The Indiana Supreme Court on Tuesday affirmed dismissal of a case where the Energy and Policy Institute requested copies of correspondences from state Rep. Eric Koch under the Indiana Access to Public Records Act. The court said while APRA can be applied to the General Assembly, the specific issue of whether Koch’s emails are exempt from disclosure in this case under the work product exemption is non-justiciable.
The institute requested the information, including emails, scheduling records and text messages, three times from Koch, and was denied each time. The institute sought correspondences with utility company officials over solar power legislation Koch sponsored. Indiana Public Access Counselor Luke Britt issued two opinions in the case, both of which said the Legislature did not have to disclose the documents. The institute, along with the Citizens Action Coalition of Indiana and Common Cause of Indiana, then filed a complaint in Marion Superior Court. The defendants filed a motion to dismiss for lack of justiciability, which was granted by the trial court. The decision was appealed to the Supreme Court under Indiana Appellate Rule 56(A).
In the opinion written by Justice Steven David, the court said it was wrong that the trial court dismissed the case for lack of jurisdiction, because the question is not if the court can exercise its jurisdiction, but should the court exercise its jurisdiction. David said the Supreme Court can exercise its jurisdiction in this case because it has jurisdiction over all cases it grants transfer to, but it has chosen not to rule on the matter.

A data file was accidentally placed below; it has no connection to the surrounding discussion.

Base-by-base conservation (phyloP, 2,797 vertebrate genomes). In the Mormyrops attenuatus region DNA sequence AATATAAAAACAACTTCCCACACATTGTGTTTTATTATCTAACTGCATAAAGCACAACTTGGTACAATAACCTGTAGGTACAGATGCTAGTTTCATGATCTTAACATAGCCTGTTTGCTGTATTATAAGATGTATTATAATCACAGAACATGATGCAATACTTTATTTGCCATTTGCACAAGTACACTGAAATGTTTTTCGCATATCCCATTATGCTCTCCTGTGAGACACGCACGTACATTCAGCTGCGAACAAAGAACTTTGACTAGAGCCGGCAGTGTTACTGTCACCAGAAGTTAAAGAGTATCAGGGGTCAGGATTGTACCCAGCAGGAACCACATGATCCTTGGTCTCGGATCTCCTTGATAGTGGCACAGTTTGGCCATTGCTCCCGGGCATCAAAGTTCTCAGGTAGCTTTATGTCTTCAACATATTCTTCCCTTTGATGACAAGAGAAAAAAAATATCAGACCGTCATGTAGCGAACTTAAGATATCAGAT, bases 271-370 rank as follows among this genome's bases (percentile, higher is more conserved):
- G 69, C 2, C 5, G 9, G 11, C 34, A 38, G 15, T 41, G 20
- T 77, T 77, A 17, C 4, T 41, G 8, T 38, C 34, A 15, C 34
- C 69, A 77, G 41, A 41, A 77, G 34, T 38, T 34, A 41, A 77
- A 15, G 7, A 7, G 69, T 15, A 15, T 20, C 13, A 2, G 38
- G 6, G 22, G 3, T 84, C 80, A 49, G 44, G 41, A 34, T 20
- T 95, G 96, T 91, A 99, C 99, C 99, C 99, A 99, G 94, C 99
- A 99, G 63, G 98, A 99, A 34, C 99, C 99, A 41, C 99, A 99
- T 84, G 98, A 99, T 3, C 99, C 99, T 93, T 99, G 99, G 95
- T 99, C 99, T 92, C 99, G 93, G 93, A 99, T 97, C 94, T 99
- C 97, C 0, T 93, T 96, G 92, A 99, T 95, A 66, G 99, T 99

David said separation of the executive, judicial and legislative branches of government is very important, and the court will not tread on another’s turf. In deciding this case, the Supreme Court would have to define what a work product is in the Indiana General Assembly in order to rule on this case under APRA, and the court will not define that for the General Assembly.
“The General Assembly itself carries out those powers delegated to the legislative branch under Article 4, Section 16. Consequently, only the General Assembly can properly define what work product may be produced while engaging in its constitutionally provided duties,” David wrote. “Thus, defining work product falls squarely within a ‘core legislative function.’”
Justice Robert Rucker concurred that the APRA is fully applicable to the Legislature but said the court should remand the case to the trial court because the record is incomplete.
“In essence my colleagues have offered an advisory opinion and made a pre-emptive strike on a matter that deserves further record development,” Rucker wrote.
Rucker said the court should have addressed the merits of the work product exemption, and the defendants themselves never claimed the work product exemption.
“Absent evidence the legislature has deemed the specific documents Plaintiffs request, it is plain to me Plaintiffs’ complaint survives Defendants’ 12(B)(6) motion to dismiss,” Rucker wrote. “The majority’s ruling is not only premature, but it unfortunately weighs in on a significant separation of powers issue without an adequate record.”